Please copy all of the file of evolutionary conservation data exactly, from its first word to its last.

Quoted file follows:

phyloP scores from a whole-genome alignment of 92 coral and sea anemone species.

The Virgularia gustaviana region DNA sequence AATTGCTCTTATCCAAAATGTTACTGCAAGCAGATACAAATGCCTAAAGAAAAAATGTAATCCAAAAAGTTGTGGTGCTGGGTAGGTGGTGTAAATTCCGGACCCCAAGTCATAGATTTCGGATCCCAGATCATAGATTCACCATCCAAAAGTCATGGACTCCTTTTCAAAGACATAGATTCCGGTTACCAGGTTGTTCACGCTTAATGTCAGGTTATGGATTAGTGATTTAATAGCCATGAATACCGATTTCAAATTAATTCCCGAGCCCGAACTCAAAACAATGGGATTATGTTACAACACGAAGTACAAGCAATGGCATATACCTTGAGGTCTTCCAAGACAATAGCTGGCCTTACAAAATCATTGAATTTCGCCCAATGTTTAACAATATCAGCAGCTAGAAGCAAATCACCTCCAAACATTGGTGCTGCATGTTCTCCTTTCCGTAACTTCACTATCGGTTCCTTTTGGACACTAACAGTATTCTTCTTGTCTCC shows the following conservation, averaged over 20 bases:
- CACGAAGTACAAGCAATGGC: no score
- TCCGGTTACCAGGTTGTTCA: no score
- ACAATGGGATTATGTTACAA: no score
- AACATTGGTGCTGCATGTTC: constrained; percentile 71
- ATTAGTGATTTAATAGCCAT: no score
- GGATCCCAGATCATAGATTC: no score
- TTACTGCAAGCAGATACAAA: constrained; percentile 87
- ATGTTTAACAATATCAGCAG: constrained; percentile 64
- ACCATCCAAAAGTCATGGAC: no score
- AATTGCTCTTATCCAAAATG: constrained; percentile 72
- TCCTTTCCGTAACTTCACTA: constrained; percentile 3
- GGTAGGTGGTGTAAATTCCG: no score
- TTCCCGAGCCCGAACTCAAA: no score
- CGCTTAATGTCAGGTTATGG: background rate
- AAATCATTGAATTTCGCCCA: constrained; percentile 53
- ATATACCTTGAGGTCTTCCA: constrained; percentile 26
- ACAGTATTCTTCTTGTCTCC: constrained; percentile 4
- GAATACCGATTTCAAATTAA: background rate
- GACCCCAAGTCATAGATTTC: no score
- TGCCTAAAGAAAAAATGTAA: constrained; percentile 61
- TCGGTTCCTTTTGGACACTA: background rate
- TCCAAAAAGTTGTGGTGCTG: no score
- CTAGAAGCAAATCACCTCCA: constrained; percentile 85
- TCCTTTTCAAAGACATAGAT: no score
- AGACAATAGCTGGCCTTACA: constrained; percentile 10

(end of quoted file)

phyloP scores from a whole-genome alignment of 92 coral and sea anemone species.

The Virgularia gustaviana region DNA sequence AATTGCTCTTATCCAAAATGTTACTGCAAGCAGATACAAATGCCTAAAGAAAAAATGTAATCCAAAAAGTTGTGGTGCTGGGTAGGTGGTGTAAATTCCGGACCCCAAGTCATAGATTTCGGATCCCAGATCATAGATTCACCATCCAAAAGTCATGGACTCCTTTTCAAAGACATAGATTCCGGTTACCAGGTTGTTCACGCTTAATGTCAGGTTATGGATTAGTGATTTAATAGCCATGAATACCGATTTCAAATTAATTCCCGAGCCCGAACTCAAAACAATGGGATTATGTTACAACACGAAGTACAAGCAATGGCATATACCTTGAGGTCTTCCAAGACAATAGCTGGCCTTACAAAATCATTGAATTTCGCCCAATGTTTAACAATATCAGCAGCTAGAAGCAAATCACCTCCAAACATTGGTGCTGCATGTTCTCCTTTCCGTAACTTCACTATCGGTTCCTTTTGGACACTAACAGTATTCTTCTTGTCTCC shows the following conservation, averaged over 20 bases:
- CACGAAGTACAAGCAATGGC: no score
- TCCGGTTACCAGGTTGTTCA: no score
- ACAATGGGATTATGTTACAA: no score
- AACATTGGTGCTGCATGTTC: constrained; percentile 71
- ATTAGTGATTTAATAGCCAT: no score
- GGATCCCAGATCATAGATTC: no score
- TTACTGCAAGCAGATACAAA: constrained; percentile 87
- ATGTTTAACAATATCAGCAG: constrained; percentile 64
- ACCATCCAAAAGTCATGGAC: no score
- AATTGCTCTTATCCAAAATG: constrained; percentile 72
- TCCTTTCCGTAACTTCACTA: constrained; percentile 3
- GGTAGGTGGTGTAAATTCCG: no score
- TTCCCGAGCCCGAACTCAAA: no score
- CGCTTAATGTCAGGTTATGG: background rate
- AAATCATTGAATTTCGCCCA: constrained; percentile 53
- ATATACCTTGAGGTCTTCCA: constrained; percentile 26
- ACAGTATTCTTCTTGTCTCC: constrained; percentile 4
- GAATACCGATTTCAAATTAA: background rate
- GACCCCAAGTCATAGATTTC: no score
- TGCCTAAAGAAAAAATGTAA: constrained; percentile 61
- TCGGTTCCTTTTGGACACTA: background rate
- TCCAAAAAGTTGTGGTGCTG: no score
- CTAGAAGCAAATCACCTCCA: constrained; percentile 85
- TCCTTTTCAAAGACATAGAT: no score
- AGACAATAGCTGGCCTTACA: constrained; percentile 10